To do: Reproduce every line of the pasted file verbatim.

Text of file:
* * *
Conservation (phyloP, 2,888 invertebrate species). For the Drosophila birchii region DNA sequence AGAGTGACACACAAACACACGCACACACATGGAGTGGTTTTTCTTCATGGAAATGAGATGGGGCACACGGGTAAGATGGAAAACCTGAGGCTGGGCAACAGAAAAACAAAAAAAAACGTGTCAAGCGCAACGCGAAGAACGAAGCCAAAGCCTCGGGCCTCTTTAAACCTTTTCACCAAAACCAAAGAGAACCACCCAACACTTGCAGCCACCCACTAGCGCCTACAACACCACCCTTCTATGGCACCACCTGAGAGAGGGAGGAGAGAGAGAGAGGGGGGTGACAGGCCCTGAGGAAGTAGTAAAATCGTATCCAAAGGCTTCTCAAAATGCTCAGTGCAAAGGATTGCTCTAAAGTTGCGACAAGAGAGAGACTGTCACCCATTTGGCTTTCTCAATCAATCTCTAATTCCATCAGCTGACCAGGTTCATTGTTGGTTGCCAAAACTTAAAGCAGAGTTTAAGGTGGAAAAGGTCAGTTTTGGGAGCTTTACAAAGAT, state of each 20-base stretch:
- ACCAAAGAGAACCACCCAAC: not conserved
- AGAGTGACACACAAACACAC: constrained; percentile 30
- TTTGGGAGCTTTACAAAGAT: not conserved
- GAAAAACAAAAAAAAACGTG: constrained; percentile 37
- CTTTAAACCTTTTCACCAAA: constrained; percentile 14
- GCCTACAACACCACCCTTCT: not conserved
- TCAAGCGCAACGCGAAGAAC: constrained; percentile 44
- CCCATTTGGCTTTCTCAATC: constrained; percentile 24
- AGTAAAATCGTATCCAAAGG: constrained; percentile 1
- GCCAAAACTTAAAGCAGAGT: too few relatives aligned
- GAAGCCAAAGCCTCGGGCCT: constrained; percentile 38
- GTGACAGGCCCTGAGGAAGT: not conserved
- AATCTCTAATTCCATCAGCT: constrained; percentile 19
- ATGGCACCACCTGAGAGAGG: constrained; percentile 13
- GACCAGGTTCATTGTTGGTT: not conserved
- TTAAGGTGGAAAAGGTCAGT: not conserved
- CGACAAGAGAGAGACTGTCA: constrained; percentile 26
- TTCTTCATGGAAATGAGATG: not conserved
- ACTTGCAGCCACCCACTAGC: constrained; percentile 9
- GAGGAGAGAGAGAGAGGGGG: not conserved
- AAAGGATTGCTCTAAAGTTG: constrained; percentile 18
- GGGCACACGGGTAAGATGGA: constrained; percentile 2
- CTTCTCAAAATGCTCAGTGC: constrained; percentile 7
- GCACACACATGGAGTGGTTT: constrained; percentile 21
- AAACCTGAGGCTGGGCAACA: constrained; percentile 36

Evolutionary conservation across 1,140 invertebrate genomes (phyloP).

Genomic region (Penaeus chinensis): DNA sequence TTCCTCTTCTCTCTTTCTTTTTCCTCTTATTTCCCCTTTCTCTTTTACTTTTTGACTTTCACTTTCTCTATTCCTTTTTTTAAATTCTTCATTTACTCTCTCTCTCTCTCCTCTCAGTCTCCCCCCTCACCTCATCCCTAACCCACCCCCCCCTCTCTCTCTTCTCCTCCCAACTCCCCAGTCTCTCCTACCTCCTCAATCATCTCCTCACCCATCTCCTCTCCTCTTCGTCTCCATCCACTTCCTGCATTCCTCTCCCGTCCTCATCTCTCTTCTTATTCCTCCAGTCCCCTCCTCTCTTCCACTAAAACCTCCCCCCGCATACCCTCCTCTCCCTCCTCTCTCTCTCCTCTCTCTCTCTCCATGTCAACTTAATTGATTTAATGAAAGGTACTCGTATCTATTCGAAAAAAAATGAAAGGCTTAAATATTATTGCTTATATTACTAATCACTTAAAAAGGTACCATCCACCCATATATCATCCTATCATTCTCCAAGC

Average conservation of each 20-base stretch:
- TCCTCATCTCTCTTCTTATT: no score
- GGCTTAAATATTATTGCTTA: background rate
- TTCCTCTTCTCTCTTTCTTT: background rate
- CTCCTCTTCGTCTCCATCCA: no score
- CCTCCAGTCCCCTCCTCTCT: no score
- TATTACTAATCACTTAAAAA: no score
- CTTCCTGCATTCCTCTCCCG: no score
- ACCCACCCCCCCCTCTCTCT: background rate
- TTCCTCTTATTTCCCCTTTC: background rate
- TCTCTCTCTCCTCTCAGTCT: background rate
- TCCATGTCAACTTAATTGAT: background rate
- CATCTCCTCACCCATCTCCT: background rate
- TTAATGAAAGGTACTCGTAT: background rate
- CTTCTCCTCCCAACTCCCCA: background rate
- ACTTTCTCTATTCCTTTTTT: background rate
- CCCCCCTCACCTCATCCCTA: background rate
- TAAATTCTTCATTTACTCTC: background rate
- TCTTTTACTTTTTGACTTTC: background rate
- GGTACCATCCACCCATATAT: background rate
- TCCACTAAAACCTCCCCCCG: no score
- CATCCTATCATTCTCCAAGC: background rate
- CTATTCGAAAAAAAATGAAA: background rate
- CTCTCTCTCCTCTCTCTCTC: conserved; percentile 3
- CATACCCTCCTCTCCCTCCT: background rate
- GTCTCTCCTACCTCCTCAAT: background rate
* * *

Conservation (phyloP, 2,888 invertebrate species). For the Drosophila birchii region DNA sequence AGAGTGACACACAAACACACGCACACACATGGAGTGGTTTTTCTTCATGGAAATGAGATGGGGCACACGGGTAAGATGGAAAACCTGAGGCTGGGCAACAGAAAAACAAAAAAAAACGTGTCAAGCGCAACGCGAAGAACGAAGCCAAAGCCTCGGGCCTCTTTAAACCTTTTCACCAAAACCAAAGAGAACCACCCAACACTTGCAGCCACCCACTAGCGCCTACAACACCACCCTTCTATGGCACCACCTGAGAGAGGGAGGAGAGAGAGAGAGGGGGGTGACAGGCCCTGAGGAAGTAGTAAAATCGTATCCAAAGGCTTCTCAAAATGCTCAGTGCAAAGGATTGCTCTAAAGTTGCGACAAGAGAGAGACTGTCACCCATTTGGCTTTCTCAATCAATCTCTAATTCCATCAGCTGACCAGGTTCATTGTTGGTTGCCAAAACTTAAAGCAGAGTTTAAGGTGGAAAAGGTCAGTTTTGGGAGCTTTACAAAGAT, state of each 20-base stretch:
- ACCAAAGAGAACCACCCAAC: not conserved
- AGAGTGACACACAAACACAC: constrained; percentile 30
- TTTGGGAGCTTTACAAAGAT: not conserved
- GAAAAACAAAAAAAAACGTG: constrained; percentile 37
- CTTTAAACCTTTTCACCAAA: constrained; percentile 14
- GCCTACAACACCACCCTTCT: not conserved
- TCAAGCGCAACGCGAAGAAC: constrained; percentile 44
- CCCATTTGGCTTTCTCAATC: constrained; percentile 24
- AGTAAAATCGTATCCAAAGG: constrained; percentile 1
- GCCAAAACTTAAAGCAGAGT: too few relatives aligned
- GAAGCCAAAGCCTCGGGCCT: constrained; percentile 38
- GTGACAGGCCCTGAGGAAGT: not conserved
- AATCTCTAATTCCATCAGCT: constrained; percentile 19
- ATGGCACCACCTGAGAGAGG: constrained; percentile 13
- GACCAGGTTCATTGTTGGTT: not conserved
- TTAAGGTGGAAAAGGTCAGT: not conserved
- CGACAAGAGAGAGACTGTCA: constrained; percentile 26
- TTCTTCATGGAAATGAGATG: not conserved
- ACTTGCAGCCACCCACTAGC: constrained; percentile 9
- GAGGAGAGAGAGAGAGGGGG: not conserved
- AAAGGATTGCTCTAAAGTTG: constrained; percentile 18
- GGGCACACGGGTAAGATGGA: constrained; percentile 2
- CTTCTCAAAATGCTCAGTGC: constrained; percentile 7
- GCACACACATGGAGTGGTTT: constrained; percentile 21
- AAACCTGAGGCTGGGCAACA: constrained; percentile 36

Evolutionary conservation across 1,140 invertebrate genomes (phyloP).

Genomic region (Penaeus chinensis): DNA sequence TTCCTCTTCTCTCTTTCTTTTTCCTCTTATTTCCCCTTTCTCTTTTACTTTTTGACTTTCACTTTCTCTATTCCTTTTTTTAAATTCTTCATTTACTCTCTCTCTCTCTCCTCTCAGTCTCCCCCCTCACCTCATCCCTAACCCACCCCCCCCTCTCTCTCTTCTCCTCCCAACTCCCCAGTCTCTCCTACCTCCTCAATCATCTCCTCACCCATCTCCTCTCCTCTTCGTCTCCATCCACTTCCTGCATTCCTCTCCCGTCCTCATCTCTCTTCTTATTCCTCCAGTCCCCTCCTCTCTTCCACTAAAACCTCCCCCCGCATACCCTCCTCTCCCTCCTCTCTCTCTCCTCTCTCTCTCTCCATGTCAACTTAATTGATTTAATGAAAGGTACTCGTATCTATTCGAAAAAAAATGAAAGGCTTAAATATTATTGCTTATATTACTAATCACTTAAAAAGGTACCATCCACCCATATATCATCCTATCATTCTCCAAGC

Average conservation of each 20-base stretch:
- TCCTCATCTCTCTTCTTATT: no score
- GGCTTAAATATTATTGCTTA: background rate
- TTCCTCTTCTCTCTTTCTTT: background rate
- CTCCTCTTCGTCTCCATCCA: no score
- CCTCCAGTCCCCTCCTCTCT: no score
- TATTACTAATCACTTAAAAA: no score
- CTTCCTGCATTCCTCTCCCG: no score
- ACCCACCCCCCCCTCTCTCT: background rate
- TTCCTCTTATTTCCCCTTTC: background rate
- TCTCTCTCTCCTCTCAGTCT: background rate
- TCCATGTCAACTTAATTGAT: background rate
- CATCTCCTCACCCATCTCCT: background rate
- TTAATGAAAGGTACTCGTAT: background rate
- CTTCTCCTCCCAACTCCCCA: background rate
- ACTTTCTCTATTCCTTTTTT: background rate
- CCCCCCTCACCTCATCCCTA: background rate
- TAAATTCTTCATTTACTCTC: background rate
- TCTTTTACTTTTTGACTTTC: background rate
- GGTACCATCCACCCATATAT: background rate
- TCCACTAAAACCTCCCCCCG: no score
- CATCCTATCATTCTCCAAGC: background rate
- CTATTCGAAAAAAAATGAAA: background rate
- CTCTCTCTCCTCTCTCTCTC: conserved; percentile 3
- CATACCCTCCTCTCCCTCCT: background rate
- GTCTCTCCTACCTCCTCAAT: background rate